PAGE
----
Computed Tomography (CT) is widely used to diagnose and assess thoracic diseases. The improved resolution of CT studies has resulted in a substantial increase of image data for analysis by radiologists. The time-consuming nature of this analysis motivates the application of Computer-Aided Diagnostic (CAD) methods to assist radiologists. Most CAD methods require identification of the lung within the patient images, a preprocessing step known as “lung segmentation.” This chapter describes an intensity-based lung segmentation method. The segmentation method begins with simple thresholding, and several image processing modules are included to improve segmentation accuracy and robustness. Common segmentation difficulties are discussed and motivate the inclusion of each module in the lung segmentation method. These modules will include brief explanations of common techniques (e.g., morphological operators) in addition to novel techniques developed specifically for lung segmentation (e.g., gradient correlation filters).
Computed Tomography (CT) of the thorax is used to diagnose and assess numerous thoracic diseases such as mesothelioma, emphysema, pulmonary embolism, and lung nodules (Armato & Sensakovic, 2004; Morgan, 1992; Mastuani, MacMahon, & Doi, 2002; Sensakovic,, et al., 2011; Zhou, et al., 2005). The availability of multidetector-row, fan-beam, and cone-beam CT scanners has improved image resolution and decreased scanning time, thus expanding the role of CT in the diagnostic assessment of patients. The improved resolution has resulted in substantially larger amounts of image data that must be analyzed by the radiologist or clinician. It is the tedious and time-consuming nature of this data analysis that has motivated the development of Computer-Aided Diagnostic (CAD) methods to assist radiologists in the evaluation of CT scans.
CAD methods that are applied to CT scans of the thorax usually require identification of scan voxels that comprise the lung (i.e., lung segmentation). The purpose of lung segmentation is threefold. First, many thoracic diseases such as nodules and emphysema are located in the lung. Lung segmentation allows a CAD method or image-guided therapy system to focus on analyzing only those voxels that comprise the lung, thus reducing the potential for errors (e.g., misdiagnosis of aortic calcification as a lung nodule). Further, limiting processing to the lungs greatly reduces computation time, because the lungs occupy only a fraction of the total thoracic CT scan. Second, the lungs are prominent, high-contrast structures centrally located within the thorax and thus may be used as guides for the segmentation of other structures of interest such as the heart or pleura (Sensakovic, 2010). Finally, lung segmentation may be useful for image data visualization. The three-dimensional (3D) display of CT scans is an area of rapid development, and lung segmentation would be required in a situation where, for example, a volume-rendered version of the lung parenchyma is desired as a visual aid for surgical planning (Wei, Hu, MacGregor, & Gelfand, 2006).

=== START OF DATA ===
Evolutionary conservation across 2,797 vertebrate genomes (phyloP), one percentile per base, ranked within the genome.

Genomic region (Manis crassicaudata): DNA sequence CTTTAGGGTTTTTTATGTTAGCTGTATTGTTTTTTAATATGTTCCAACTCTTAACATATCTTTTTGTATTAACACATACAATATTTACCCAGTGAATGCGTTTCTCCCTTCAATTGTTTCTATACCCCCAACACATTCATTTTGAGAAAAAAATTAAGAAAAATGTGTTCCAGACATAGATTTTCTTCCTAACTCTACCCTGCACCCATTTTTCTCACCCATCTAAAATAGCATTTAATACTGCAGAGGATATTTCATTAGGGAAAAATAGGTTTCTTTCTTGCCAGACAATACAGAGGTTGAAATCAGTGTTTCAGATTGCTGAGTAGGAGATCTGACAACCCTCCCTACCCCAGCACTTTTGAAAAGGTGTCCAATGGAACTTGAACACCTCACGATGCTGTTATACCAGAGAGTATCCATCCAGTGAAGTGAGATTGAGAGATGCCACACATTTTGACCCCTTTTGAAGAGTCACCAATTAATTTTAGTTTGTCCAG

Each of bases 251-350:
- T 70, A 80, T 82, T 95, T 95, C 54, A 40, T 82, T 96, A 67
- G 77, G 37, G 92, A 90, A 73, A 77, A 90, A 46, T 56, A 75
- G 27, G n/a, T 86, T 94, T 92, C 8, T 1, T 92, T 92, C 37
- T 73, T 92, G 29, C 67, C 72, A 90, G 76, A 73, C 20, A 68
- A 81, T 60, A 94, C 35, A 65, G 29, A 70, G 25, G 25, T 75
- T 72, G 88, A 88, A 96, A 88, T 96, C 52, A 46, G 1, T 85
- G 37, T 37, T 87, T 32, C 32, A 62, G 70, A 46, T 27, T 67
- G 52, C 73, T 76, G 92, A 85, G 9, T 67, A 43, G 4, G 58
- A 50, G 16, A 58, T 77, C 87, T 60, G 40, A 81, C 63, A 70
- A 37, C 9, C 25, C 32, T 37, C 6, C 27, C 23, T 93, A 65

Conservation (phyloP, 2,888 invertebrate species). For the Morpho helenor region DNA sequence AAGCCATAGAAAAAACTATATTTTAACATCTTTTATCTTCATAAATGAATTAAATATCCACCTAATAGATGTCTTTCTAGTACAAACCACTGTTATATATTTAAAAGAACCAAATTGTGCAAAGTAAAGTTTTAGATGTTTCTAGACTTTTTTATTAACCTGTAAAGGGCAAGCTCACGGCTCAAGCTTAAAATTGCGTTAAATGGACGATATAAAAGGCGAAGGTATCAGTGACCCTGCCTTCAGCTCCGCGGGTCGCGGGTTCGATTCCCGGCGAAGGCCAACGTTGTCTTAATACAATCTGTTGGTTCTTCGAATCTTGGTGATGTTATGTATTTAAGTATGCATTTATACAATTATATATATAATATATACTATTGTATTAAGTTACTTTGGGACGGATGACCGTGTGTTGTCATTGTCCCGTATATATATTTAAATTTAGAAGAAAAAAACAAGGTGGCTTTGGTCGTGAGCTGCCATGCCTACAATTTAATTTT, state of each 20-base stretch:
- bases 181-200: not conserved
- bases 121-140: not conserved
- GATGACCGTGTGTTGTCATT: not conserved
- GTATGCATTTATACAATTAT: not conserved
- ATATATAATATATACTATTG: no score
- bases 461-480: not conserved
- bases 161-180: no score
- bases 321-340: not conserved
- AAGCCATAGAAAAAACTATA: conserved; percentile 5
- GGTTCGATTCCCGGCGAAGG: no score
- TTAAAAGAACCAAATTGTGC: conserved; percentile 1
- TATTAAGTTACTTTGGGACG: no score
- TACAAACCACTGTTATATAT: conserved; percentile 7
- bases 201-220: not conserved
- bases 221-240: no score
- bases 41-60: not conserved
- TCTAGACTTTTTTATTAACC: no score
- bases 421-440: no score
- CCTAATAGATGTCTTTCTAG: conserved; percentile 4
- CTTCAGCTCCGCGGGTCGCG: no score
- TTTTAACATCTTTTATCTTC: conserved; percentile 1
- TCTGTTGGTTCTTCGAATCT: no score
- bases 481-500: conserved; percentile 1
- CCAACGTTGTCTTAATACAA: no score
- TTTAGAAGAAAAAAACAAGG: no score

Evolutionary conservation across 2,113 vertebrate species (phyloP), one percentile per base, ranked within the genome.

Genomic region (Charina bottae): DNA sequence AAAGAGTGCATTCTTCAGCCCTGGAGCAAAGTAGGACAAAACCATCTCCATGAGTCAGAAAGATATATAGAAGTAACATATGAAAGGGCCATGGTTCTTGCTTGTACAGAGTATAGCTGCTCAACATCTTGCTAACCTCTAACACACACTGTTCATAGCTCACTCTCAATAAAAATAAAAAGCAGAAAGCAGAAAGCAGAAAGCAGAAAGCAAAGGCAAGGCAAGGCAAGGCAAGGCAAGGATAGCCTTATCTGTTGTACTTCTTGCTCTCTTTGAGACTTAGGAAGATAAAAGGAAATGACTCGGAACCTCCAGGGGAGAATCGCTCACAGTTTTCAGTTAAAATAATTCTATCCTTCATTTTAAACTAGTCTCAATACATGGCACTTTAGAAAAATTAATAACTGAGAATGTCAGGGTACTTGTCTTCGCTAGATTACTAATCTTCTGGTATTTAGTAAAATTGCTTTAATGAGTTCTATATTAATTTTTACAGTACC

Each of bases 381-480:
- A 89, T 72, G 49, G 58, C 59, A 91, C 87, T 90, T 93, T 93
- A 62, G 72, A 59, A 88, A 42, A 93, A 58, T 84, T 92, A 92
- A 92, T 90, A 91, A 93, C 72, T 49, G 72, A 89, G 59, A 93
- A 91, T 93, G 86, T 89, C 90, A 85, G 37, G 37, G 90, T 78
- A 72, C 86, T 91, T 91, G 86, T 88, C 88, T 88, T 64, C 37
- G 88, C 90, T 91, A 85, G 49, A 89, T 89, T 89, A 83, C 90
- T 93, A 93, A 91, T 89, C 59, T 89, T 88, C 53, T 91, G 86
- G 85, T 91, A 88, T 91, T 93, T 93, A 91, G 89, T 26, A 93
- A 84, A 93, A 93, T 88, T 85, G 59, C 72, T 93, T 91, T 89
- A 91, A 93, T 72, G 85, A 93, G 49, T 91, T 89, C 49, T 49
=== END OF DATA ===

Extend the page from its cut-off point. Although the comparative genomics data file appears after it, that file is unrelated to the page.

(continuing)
Lung segmentation must be accurate because abnormalities such as lung nodules may exist at the extreme periphery of the lungs. If the entire lung is not segmented, such abnormalities will be lost to subsequent analyses (Armato & Sensakovic, 2004). Quantitative assessment of lung volume (Sensakovic, Armato, Starkey, Kindler, & Vigneswaran, 2010) is a means of assessing several diseases, and inaccurate measurements could result in incorrect assessment. Finally, segmentation of pleural disease will often use the lung segmentation to establish the boundary of the pleura (and thus the disease boundary). Inaccurate segmentation of the lung will result in an incorrect segmentation (and assessment) of pleural disease (Sensakovic, 2010).
Lung segmentation in CT scans is one of the most extensively researched areas in medical image processing (Sluimir, et al. 2006). The low density of lung parenchyma compared with surrounding soft tissue translates into high contrast on CT, which in turn facilitates the use of several image processing techniques such as histogram thresholding (Armato & Sensakovic, 2004), active contours (Cohen, 1991; Kass, Witkin, & Terzopoulos, 1988), models (Brown, 1997), and graph cuts (Massoptier, 2009). This chapter describes an intensity-based lung segmentation method. The segmentation method begins with simple thresholding, and several image processing modules are included to improve segmentation accuracy and robustness. Common segmentation difficulties are discussed and motivate the inclusion of each module in the lung segmentation method.